Array of multiple types

Hello guys,

ive written this code:
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class boundList
{

    struct node{ void *elem{nullptr}; node *next{nullptr}; };

    node anchor;
    node *_Last;
public:
    template<typename node1_t>
    boundList(node1_t *f_elem)
    {
        anchor.elem = f_elem;
        _Last = &anchor;
    }
    template<typename _Item>
    void append(_Item* n_elem)
    {
        _Last->next = new node{n_elem};
        _Last = _Last->next;
    }
    template<typename _OutType>
    _OutType get(const int index)
    {
        int i = 0;

        node *tmp = &anchor;

        while (i < index)
        {
            tmp = tmp->next;
            i++;
        }
        return *static_cast<_OutType*>(tmp->elem);
    }
     ~boundList()
     {
         node *tmp = anchor.next;
         node *next;
         while (tmp != _Last)
         {
             next = tmp->next;
             delete tmp;
             tmp = next;
         }
     }
};


to create a class that takes any types and puts them together by storing the next pointer and so on. I then realized i have to convert them to void * to be able to do so. Now, if any object is requestes by the user, he has to provide the index AND its type to convert back from void*.
how can I get it to only have to pass the index and have boudList figure out the type itself and return the correct type?
Ive seen that std::tuble is capable of doing so, so there must be a possibility?!

Thanks in advance


Luke
Last edited on
Here is a memory address. I call its type "void". Please tell me the actual type of the object in that location. I bet you can't.


std::tuple is a template and the exact type of instatiation is set when you write the code (aka "compile-time").

Even std::variant knows its type(s) on compile-time: https://en.cppreference.com/w/cpp/utility/variant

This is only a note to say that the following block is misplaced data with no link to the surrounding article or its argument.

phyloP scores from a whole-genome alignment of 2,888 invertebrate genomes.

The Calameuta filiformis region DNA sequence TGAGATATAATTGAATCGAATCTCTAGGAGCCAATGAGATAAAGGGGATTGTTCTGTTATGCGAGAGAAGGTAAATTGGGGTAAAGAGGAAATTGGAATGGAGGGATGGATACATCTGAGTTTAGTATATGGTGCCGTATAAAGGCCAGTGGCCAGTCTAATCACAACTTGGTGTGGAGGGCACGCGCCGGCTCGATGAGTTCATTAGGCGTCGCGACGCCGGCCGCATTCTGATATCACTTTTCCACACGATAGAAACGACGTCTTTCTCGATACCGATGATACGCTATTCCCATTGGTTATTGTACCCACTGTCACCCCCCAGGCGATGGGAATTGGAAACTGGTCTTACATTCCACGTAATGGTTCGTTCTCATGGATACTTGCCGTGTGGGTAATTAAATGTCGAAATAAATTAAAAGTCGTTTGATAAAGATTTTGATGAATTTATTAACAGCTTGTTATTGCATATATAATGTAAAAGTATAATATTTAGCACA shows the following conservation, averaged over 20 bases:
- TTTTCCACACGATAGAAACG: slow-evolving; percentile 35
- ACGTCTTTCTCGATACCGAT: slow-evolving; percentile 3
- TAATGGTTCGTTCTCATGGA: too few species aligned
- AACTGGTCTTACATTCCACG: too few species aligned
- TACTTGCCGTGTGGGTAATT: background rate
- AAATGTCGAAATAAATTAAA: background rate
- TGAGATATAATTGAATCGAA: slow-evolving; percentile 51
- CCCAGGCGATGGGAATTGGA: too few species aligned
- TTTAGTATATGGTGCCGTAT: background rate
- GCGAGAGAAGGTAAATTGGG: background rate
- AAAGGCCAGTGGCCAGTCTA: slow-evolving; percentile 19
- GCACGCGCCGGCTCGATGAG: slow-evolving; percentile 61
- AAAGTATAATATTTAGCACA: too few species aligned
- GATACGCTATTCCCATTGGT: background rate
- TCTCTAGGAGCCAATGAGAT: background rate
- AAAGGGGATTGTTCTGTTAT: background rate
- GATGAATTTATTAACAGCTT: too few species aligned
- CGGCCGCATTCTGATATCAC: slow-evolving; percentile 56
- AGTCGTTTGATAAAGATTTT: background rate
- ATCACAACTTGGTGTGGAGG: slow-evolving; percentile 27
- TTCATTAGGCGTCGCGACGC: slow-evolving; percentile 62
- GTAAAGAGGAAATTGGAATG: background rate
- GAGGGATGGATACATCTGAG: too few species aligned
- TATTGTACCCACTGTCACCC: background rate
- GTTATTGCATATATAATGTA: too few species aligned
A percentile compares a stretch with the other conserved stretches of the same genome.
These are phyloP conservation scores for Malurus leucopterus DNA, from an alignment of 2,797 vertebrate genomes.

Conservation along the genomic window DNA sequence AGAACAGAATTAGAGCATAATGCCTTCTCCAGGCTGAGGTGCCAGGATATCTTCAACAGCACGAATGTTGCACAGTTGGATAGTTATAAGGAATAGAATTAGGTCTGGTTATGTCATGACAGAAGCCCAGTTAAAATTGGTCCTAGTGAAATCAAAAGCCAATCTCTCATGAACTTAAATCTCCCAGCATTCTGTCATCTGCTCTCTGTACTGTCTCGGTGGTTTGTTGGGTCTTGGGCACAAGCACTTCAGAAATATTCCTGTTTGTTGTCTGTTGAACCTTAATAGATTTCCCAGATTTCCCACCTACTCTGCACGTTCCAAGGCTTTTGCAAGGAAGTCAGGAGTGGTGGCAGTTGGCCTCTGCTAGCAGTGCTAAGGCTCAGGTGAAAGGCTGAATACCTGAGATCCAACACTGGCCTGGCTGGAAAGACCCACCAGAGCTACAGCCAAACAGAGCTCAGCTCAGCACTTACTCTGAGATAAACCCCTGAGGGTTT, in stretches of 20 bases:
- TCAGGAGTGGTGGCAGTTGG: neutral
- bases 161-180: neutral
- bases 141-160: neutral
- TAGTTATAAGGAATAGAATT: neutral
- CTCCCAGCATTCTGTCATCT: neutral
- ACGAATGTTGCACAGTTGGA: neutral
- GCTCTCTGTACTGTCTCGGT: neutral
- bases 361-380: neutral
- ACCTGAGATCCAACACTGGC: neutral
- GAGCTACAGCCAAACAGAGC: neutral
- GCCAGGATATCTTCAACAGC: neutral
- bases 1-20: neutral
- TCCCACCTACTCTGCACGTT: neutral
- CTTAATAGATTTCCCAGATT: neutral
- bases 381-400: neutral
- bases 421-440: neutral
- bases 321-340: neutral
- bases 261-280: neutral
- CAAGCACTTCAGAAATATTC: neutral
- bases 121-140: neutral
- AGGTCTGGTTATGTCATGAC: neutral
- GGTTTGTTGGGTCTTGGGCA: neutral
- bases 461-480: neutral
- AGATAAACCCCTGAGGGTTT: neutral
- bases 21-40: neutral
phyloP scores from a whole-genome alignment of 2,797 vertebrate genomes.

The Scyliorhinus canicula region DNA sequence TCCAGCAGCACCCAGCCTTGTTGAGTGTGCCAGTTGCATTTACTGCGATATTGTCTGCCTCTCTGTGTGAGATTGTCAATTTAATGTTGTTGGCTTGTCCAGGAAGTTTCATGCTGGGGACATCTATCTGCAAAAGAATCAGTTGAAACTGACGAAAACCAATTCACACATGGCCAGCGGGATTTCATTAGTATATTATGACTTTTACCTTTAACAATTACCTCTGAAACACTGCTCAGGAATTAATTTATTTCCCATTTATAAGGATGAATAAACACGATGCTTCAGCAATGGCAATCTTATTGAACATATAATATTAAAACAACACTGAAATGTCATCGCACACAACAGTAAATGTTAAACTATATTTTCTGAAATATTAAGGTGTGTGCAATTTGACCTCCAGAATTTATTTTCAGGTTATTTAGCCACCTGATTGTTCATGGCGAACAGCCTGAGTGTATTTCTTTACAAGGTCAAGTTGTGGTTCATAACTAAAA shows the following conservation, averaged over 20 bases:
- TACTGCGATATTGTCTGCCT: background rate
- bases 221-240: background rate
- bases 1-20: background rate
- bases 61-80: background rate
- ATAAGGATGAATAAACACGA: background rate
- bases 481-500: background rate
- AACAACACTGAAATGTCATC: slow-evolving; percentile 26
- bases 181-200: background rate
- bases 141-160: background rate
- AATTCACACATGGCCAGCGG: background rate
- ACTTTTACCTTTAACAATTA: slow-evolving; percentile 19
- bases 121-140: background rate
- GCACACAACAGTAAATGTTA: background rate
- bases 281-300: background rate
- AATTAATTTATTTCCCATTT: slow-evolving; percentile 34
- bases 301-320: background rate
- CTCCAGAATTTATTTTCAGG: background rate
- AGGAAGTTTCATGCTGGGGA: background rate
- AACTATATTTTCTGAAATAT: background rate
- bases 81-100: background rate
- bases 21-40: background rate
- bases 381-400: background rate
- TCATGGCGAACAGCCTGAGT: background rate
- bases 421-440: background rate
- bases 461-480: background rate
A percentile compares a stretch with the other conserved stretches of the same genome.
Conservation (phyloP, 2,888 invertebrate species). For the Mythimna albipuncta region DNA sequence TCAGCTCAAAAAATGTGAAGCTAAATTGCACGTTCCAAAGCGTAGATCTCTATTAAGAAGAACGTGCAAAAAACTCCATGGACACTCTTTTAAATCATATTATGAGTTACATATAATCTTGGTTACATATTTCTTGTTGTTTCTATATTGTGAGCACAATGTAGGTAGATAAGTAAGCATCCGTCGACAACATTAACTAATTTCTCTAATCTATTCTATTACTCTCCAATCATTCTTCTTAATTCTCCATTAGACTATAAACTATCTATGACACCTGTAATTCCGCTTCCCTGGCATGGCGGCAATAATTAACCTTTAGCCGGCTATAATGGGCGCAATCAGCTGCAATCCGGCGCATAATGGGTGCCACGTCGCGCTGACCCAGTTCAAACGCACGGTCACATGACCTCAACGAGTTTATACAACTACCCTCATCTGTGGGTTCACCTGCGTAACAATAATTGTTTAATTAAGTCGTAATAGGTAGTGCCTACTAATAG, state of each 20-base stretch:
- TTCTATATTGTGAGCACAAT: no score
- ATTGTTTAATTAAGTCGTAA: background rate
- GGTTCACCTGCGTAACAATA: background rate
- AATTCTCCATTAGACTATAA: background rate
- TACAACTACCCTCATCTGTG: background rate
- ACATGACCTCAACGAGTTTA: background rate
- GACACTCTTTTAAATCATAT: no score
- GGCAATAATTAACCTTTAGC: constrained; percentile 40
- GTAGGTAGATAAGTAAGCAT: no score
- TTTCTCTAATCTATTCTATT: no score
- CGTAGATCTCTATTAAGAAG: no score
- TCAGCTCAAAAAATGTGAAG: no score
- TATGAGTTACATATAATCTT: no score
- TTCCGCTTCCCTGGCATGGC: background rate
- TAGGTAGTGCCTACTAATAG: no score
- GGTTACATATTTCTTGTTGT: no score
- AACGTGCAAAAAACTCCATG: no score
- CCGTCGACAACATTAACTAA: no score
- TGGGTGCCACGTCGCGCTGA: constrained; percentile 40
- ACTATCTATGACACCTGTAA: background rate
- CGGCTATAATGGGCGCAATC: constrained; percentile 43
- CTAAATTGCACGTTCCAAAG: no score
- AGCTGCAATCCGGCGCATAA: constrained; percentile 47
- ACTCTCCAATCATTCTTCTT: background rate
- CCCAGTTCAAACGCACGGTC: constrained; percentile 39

Run-time polymorphism does use class inheritance, but even there the allowed types are related.
You might like to have a look at std::any

https://en.cppreference.com/w/cpp/utility/any

You could then have a list with each element in the node of type std::any
Ok, thank you keskiverto.
I never asked for types not to be kown in runime.
Instead i asked myself how std::tuple sets the exact type of instatiation at comp-time and wanted to realize that as well
tuple, like vector and others, are simply using c++ templates at compile time.

templates, under the hood, actually create the type at compile time.
that is, if you say vector<my_weird_thing> to get a vector of some class you made, at compile time the compiler effectively crafts something like this:
class vector
{
my_weird_thing * ptr; //a place holder here is swapped for the real thing
//more stuff
};

and compiles the new class as if it were created for your type all along.
This is a massive oversimplification, but if you want to know more, you will need to look at how an actual c++ compiler handles templates or a paper about that topic. I honestly don't know much more than this simple description of the process, but I am sure it is recursive (you can have templates of templates of templates...) and likely a bit complicated down in the details.
Thank you very much jonnin.
I will have a closer look at that.
Is there no option to store a type information in sth like a variable that i can later cast void * to get the type back?